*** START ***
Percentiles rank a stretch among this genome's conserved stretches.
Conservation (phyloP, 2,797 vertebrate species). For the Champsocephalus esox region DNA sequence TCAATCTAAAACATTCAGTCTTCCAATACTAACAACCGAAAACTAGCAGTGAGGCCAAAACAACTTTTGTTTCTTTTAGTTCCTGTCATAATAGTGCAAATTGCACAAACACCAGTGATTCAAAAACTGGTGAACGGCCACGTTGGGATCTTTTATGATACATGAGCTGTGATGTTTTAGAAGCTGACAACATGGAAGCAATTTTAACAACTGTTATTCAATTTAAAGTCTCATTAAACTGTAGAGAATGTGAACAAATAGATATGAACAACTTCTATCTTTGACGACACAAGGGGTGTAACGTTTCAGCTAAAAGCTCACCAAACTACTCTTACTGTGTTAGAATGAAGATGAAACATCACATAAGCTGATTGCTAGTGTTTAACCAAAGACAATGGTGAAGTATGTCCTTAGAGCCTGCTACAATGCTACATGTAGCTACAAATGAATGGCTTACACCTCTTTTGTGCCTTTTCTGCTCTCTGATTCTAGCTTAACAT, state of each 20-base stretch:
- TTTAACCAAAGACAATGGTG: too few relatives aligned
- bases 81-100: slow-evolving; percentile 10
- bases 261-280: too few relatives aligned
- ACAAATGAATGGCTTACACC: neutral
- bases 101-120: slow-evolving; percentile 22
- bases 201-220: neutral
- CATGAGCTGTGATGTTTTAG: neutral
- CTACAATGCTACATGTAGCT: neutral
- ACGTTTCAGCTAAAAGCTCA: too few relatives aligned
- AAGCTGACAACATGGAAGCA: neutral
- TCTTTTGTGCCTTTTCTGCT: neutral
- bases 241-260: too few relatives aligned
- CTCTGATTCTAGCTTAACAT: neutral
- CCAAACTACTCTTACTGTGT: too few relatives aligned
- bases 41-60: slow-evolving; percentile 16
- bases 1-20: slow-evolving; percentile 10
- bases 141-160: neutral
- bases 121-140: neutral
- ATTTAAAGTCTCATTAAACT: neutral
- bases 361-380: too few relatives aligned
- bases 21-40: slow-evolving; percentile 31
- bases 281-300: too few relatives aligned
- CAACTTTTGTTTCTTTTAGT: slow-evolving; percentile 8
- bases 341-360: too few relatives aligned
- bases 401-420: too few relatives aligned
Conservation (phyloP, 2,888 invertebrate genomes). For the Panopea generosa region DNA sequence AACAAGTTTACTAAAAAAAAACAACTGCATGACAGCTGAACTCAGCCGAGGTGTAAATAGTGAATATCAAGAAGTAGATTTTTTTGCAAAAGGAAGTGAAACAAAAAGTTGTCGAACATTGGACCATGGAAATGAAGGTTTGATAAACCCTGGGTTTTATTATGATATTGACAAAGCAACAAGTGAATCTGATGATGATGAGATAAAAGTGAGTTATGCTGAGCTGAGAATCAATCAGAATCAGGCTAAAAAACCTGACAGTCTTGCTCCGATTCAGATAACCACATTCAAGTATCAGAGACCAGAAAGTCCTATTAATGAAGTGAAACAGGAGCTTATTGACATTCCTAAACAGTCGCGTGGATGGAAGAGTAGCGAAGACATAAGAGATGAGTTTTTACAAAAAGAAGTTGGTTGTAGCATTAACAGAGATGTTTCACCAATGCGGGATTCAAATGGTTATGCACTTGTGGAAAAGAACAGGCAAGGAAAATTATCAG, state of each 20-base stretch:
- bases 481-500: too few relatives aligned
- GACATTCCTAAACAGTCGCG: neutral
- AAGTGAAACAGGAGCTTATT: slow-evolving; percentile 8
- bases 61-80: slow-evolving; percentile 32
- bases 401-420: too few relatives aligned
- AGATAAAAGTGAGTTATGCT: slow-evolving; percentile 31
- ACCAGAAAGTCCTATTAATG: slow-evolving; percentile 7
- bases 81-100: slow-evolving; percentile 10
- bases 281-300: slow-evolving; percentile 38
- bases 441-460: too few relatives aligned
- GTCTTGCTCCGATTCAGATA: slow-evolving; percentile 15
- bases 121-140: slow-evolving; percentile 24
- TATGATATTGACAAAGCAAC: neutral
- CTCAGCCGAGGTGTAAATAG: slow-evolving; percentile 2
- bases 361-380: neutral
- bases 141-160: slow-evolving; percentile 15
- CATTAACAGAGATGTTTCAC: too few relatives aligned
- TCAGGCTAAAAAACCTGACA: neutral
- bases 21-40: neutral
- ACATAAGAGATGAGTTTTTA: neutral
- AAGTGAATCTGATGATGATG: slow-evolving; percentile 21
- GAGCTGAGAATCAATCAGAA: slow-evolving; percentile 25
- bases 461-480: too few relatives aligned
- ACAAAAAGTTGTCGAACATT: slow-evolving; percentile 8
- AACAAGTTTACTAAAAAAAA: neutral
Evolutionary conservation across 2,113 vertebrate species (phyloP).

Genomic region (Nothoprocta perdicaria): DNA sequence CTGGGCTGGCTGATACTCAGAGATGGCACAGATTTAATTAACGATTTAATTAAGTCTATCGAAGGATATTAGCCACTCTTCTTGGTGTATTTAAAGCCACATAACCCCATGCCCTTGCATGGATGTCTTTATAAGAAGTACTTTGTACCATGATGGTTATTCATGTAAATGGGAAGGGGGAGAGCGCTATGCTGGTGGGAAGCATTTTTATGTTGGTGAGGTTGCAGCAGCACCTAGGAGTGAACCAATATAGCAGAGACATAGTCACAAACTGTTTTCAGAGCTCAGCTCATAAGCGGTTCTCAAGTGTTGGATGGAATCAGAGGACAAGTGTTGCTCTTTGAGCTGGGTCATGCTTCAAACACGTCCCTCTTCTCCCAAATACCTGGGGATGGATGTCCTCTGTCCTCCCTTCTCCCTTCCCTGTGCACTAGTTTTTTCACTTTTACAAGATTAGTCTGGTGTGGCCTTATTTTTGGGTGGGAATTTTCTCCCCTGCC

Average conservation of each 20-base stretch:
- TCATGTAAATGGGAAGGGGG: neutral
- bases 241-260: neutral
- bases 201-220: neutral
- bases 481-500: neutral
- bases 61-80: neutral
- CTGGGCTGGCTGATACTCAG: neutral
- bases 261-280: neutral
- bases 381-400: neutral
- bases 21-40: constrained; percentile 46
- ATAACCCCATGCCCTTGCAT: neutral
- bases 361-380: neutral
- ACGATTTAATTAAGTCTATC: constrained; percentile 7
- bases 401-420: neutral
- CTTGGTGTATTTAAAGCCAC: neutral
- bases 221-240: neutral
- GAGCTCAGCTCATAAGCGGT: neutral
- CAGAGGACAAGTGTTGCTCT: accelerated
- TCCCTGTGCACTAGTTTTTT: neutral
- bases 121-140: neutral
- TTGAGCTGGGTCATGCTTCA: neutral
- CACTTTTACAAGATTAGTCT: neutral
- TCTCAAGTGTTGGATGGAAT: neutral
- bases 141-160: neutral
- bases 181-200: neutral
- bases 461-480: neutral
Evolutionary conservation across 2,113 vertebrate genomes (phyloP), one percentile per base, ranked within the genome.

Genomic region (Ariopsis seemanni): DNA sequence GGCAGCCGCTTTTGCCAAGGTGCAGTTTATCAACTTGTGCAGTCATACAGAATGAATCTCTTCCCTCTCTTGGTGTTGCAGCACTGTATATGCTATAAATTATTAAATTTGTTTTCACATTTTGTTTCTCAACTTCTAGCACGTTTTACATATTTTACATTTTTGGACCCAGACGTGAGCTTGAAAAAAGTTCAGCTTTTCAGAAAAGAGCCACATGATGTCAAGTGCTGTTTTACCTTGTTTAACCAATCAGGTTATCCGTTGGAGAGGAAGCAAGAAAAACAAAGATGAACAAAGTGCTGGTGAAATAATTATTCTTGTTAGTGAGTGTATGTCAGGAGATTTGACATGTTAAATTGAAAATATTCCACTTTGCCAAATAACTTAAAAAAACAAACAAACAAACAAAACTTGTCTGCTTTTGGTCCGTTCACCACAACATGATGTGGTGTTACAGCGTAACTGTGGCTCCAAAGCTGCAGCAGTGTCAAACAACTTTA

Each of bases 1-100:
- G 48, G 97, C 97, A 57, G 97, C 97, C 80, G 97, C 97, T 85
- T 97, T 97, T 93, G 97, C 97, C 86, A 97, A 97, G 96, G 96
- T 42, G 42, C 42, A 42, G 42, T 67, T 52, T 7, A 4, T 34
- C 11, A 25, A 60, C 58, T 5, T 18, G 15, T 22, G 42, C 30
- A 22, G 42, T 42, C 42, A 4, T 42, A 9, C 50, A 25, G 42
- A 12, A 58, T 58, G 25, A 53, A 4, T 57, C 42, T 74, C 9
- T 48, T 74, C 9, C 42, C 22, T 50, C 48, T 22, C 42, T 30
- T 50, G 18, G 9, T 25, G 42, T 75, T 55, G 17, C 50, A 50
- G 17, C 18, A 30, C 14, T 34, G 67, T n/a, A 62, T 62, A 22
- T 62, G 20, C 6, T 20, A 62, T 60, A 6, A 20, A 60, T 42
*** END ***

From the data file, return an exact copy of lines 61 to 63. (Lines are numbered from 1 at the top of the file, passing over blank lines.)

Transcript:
- bases 61-80: neutral
- CTGGGCTGGCTGATACTCAG: neutral
- bases 261-280: neutral